|Title:||Supernovae seen through gravitational telescopes|
|Authors:||ID Petrushevska, Tanja, The Oskar Klein Centre, Department of Astronomy, Stockholm University, AlbaNova, SE-106 91 Stockholm, Sweden (Author)|
|Files:||This document has no files that are freely available to the public. This document may have a physical copy in the library of the organization, check the status via COBISS. |
|Work type:||Not categorized|
|Typology:||2.08 - Doctoral Dissertation|
|Organization:||UNG - University of Nova Gorica|
|Abstract:||Gravitational lenses such as galaxies and galaxy clusters, can magnify the flux of background galaxies. These galaxies at high redshift can host supernovae (SNe) which, thanks to the magnification boost due to lensing, can be observed, otherwise too faint to be detected by current telescopes. Under the right circumstances, the background galaxies may also have multiple images due to the strong lensing. Of particular interest is to detect lensed supernovae of type Ia (SNe Ia), because of their standard brightness. They could help improve lensing models and, if multiple images are observed, the Hubble constant can be measured independently.
In this thesis, we use galaxy clusters as gravitational telescopes to search for lensed SNe at high redshift. We performed ground-based, near-infrared and optical search campaigns towards the massive clusters Abell 1689 and 370, which are among the most powerful gravitational telescopes known. Our search resulted in the discovery of five photometrically classified, core- collapse SNe at redshifts of 0.671 < z < 1.703 with significant magnification from the cluster. Owing to the power of the lensing cluster, we calculated the volumetric core-collapse SN rates for 0.4 z < 2.9, and find good agreement with previous estimates and predictions from cosmic star formation history. During our survey, we also discovered two SNe Ia in A1689 cluster members, which allowed us to determine the cluster Ia rate. Furthermore, we discuss the expectations of finding lensed SNe at high redshift in simulated search campaigns that can be conducted with upcoming ground- and space-based telescopes.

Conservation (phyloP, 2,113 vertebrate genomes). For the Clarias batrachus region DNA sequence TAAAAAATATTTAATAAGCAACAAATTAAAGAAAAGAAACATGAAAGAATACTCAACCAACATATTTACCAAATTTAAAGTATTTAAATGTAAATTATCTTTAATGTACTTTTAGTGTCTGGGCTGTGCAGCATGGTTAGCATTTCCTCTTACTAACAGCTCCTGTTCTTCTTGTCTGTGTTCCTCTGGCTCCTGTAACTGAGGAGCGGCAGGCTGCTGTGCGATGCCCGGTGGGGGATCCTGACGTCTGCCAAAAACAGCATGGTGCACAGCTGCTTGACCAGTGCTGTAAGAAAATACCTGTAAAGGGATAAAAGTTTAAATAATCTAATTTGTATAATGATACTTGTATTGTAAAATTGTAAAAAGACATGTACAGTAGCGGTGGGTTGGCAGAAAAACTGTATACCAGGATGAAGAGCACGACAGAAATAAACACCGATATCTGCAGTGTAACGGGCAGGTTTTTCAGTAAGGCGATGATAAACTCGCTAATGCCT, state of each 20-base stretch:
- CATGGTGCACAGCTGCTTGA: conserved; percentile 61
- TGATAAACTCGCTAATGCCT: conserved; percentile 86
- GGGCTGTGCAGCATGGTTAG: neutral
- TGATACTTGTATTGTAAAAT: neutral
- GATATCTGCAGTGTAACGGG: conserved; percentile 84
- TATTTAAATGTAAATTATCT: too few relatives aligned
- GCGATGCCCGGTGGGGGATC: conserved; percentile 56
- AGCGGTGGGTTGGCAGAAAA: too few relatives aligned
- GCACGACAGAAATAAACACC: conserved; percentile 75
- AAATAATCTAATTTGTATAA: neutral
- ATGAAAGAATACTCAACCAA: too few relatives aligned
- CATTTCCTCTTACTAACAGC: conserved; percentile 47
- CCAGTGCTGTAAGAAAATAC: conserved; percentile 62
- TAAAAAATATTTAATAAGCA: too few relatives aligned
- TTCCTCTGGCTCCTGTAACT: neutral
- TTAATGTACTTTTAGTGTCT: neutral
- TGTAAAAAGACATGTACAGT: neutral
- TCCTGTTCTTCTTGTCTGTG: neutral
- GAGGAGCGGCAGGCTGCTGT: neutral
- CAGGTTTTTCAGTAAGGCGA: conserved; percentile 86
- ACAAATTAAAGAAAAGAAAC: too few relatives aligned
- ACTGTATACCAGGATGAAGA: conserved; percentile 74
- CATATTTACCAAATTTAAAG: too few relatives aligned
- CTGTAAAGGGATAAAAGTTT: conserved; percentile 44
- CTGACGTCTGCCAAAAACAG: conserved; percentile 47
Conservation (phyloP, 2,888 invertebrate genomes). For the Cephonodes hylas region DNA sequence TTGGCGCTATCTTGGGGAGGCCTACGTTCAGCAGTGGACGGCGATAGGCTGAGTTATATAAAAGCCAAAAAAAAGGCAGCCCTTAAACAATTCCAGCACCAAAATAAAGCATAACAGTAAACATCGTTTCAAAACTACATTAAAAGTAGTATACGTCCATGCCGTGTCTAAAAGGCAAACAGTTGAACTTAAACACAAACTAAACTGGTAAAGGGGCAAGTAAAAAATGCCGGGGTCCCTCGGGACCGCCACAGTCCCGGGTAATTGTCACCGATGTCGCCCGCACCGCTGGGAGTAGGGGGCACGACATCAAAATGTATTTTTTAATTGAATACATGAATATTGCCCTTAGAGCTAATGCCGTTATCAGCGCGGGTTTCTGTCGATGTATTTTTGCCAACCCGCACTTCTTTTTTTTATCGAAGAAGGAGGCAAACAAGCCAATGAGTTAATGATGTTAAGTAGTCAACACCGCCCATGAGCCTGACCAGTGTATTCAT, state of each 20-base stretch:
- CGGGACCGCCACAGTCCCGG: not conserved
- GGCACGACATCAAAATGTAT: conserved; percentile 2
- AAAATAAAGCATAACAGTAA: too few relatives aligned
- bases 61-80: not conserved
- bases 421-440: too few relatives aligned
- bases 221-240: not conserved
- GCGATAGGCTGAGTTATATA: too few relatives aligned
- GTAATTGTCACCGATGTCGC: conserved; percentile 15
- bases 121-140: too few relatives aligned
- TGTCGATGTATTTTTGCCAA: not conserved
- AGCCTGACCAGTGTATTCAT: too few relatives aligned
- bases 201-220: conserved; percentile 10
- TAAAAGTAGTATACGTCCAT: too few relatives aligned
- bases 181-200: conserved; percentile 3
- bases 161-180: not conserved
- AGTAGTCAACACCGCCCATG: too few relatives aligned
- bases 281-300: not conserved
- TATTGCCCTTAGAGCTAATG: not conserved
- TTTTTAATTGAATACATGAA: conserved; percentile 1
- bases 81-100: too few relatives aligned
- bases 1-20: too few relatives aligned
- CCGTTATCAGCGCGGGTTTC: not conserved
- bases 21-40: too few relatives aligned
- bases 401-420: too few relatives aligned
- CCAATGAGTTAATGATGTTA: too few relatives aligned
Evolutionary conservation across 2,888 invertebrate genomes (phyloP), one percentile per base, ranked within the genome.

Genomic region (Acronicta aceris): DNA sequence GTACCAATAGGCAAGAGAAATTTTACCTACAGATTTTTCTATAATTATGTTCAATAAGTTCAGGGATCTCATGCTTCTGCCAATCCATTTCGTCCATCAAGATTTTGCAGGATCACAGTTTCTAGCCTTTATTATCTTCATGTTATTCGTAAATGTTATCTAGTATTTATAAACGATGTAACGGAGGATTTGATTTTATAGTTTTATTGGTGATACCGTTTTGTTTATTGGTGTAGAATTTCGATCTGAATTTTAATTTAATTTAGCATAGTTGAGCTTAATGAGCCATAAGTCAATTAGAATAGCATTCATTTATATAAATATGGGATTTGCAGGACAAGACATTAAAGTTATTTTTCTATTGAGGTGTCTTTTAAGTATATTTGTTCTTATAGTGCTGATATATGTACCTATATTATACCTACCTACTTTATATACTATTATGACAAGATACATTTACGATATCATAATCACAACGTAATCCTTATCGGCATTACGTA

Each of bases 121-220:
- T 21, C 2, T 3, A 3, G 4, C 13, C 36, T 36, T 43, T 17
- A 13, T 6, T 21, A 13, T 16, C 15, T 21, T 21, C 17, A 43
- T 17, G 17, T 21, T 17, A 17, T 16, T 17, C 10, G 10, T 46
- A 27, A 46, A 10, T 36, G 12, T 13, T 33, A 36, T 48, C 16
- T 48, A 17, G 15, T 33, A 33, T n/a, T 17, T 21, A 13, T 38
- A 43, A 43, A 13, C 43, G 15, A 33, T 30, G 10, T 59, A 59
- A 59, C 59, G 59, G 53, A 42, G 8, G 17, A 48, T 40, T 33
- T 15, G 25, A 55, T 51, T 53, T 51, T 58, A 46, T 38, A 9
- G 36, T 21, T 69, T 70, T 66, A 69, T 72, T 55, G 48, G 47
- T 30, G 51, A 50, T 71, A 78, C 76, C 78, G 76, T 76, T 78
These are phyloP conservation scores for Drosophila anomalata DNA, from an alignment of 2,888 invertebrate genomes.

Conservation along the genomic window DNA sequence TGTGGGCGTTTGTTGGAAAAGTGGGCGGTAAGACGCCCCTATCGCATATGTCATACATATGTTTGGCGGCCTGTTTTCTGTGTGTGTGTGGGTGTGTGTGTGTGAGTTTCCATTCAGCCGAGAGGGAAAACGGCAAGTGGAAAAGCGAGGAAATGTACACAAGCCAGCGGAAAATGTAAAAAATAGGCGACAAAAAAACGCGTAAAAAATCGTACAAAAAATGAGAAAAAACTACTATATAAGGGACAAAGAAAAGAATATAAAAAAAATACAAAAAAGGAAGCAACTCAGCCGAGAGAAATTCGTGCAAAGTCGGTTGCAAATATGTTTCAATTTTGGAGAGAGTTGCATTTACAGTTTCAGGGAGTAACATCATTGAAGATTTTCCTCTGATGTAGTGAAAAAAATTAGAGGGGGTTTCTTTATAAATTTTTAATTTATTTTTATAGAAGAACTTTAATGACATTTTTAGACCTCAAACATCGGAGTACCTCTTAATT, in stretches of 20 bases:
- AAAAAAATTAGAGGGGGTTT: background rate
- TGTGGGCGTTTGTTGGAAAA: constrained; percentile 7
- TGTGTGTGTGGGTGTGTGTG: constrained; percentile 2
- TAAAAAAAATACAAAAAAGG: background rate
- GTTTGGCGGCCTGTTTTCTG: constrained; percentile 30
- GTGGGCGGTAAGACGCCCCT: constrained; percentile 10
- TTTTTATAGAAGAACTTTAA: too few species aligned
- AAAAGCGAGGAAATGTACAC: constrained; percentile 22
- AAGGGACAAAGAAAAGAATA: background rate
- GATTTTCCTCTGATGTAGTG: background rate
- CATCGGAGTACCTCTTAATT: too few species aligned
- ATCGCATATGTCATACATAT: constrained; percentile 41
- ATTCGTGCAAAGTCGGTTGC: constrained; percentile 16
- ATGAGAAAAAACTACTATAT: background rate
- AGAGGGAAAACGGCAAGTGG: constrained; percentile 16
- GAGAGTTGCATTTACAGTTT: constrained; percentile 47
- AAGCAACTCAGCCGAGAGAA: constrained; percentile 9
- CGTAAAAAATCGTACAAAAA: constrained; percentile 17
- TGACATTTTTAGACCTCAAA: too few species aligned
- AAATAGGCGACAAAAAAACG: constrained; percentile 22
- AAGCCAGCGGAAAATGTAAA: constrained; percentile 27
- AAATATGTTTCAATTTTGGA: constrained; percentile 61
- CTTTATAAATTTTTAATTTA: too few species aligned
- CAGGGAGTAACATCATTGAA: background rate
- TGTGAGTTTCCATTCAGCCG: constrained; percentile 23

Magnification from a galaxy lens also allows for detailed studies of the SN properties at high redshift that otherwise would not be possible. Spec- troscopic observations of lensed high-redshift SNe Ia are of particular interest since they can be used to test for evolution of the standard candle nature of these objects. However, if systematic redshift-dependent properties are found, their utility for future surveys could be challenged. We investigate whether the properties of the strongly lensed and very distant SN Ia PS1- 10afx at z = 1.4, deviates from the well-studied nearby and intermediate populations of normal SNe Ia. In other study, we report the discovery of the first resolved multiply-imaged gravitationally lensed SN Ia.|
|Keywords:||supernovae, gravitational telescopes, galaxy clusters, lensed supernovae, strong lensing, astronomical surveys and telescopes|
|Publication status in journal:||Published|
|Place of publishing:||Stockholm, Sweden|
|Publisher:||Department of Physics, Stockholm University|
|Year of publishing:||2017|
|Number of pages:||110|
|Publication date in RUNG:||23.01.2018|
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